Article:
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Want to Learn .NET Programming - Is Acryo or John Bryce?


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If you are able to finish a degree, then go for it (college is also good).

Without a doubt, the BA resume will make a better impression than one course or another (even if you have completed your degree on 65).

And your starting salary will probably be higher.

As one who found it difficult to finish his degree because of a lack of success in various mathematical courses (actually I had good grades in programming)

I thought of getting off the idea of ​​being a programmer, because I was sure I would not succeed in the field, because I failed the title.

For sure, it is not mandatory to know calculus / linear / statistics / assemblies / physics in order to be accepted to work as a programmer, and this is from personal experience.

I finished the .NET course. And I started working as a college employee.

I will not dig here with the details, but factually:

I studied in the NET course. In the evening track for more or less two years, I had to work in parallel.

Today I have been working for over two years from the place where I studied (outsourcing)

I develop mainly in WPF, #C.

It's true that it takes time to get a "normal" salary from a programmer, but with respect to thatI have no academic degree and previous experience I was willing to settle for it.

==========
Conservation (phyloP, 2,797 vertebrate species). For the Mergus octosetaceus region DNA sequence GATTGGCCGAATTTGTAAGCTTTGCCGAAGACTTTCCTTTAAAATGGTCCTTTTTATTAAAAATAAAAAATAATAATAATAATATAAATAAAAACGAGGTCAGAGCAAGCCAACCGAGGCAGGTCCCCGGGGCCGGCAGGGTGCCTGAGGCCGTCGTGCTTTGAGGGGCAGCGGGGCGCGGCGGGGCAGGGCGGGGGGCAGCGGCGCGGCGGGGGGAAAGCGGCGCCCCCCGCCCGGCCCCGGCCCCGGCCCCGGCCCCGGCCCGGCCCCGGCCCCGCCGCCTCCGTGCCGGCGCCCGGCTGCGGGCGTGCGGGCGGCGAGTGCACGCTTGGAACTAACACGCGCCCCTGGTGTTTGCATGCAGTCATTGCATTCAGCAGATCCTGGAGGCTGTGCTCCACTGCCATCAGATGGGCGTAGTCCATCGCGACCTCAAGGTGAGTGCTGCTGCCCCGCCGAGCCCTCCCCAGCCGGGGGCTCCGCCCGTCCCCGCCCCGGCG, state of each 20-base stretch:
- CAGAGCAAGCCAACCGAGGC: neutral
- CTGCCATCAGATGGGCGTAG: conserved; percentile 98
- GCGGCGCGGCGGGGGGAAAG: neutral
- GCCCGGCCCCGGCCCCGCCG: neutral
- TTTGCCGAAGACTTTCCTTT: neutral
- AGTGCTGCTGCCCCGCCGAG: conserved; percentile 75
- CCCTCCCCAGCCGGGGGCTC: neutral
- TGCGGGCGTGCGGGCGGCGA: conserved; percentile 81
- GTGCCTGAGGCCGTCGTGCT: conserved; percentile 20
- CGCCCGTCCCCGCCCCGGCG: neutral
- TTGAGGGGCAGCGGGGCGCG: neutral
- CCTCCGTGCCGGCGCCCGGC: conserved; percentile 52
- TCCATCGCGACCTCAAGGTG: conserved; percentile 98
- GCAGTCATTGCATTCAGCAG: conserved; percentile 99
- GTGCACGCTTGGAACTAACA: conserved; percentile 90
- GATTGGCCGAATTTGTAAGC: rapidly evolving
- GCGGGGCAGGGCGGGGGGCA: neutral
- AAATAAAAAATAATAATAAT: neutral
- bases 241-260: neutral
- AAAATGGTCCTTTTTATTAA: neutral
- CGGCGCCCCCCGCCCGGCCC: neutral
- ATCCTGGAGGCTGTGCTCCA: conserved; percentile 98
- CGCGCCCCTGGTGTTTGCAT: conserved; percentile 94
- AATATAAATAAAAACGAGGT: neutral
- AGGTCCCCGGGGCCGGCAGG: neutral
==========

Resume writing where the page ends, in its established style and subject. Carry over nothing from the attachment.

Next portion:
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The fact that not asking for a degree (which is not true in most cases) does not mean that they do not expect you to have the relevant knowledge.

Some people study the material of the title alone. Some people have tried programming (usually called low tech) and then completed the

The mathematical knowledge they lacked.

Do you want to be a software developer or code writer?

If you can elaborate your question further and explain, I will be happy. Right now I'm not sure I know the difference between a software developer and a code writer.

But I will say that my intention is to be "both". I probably want to write the code myself, but the software will build for me and things I think and do.

I imagine that this is a huge team, so there will probably be help from other people who specialize in their things - graphics, math, algorithms, etc.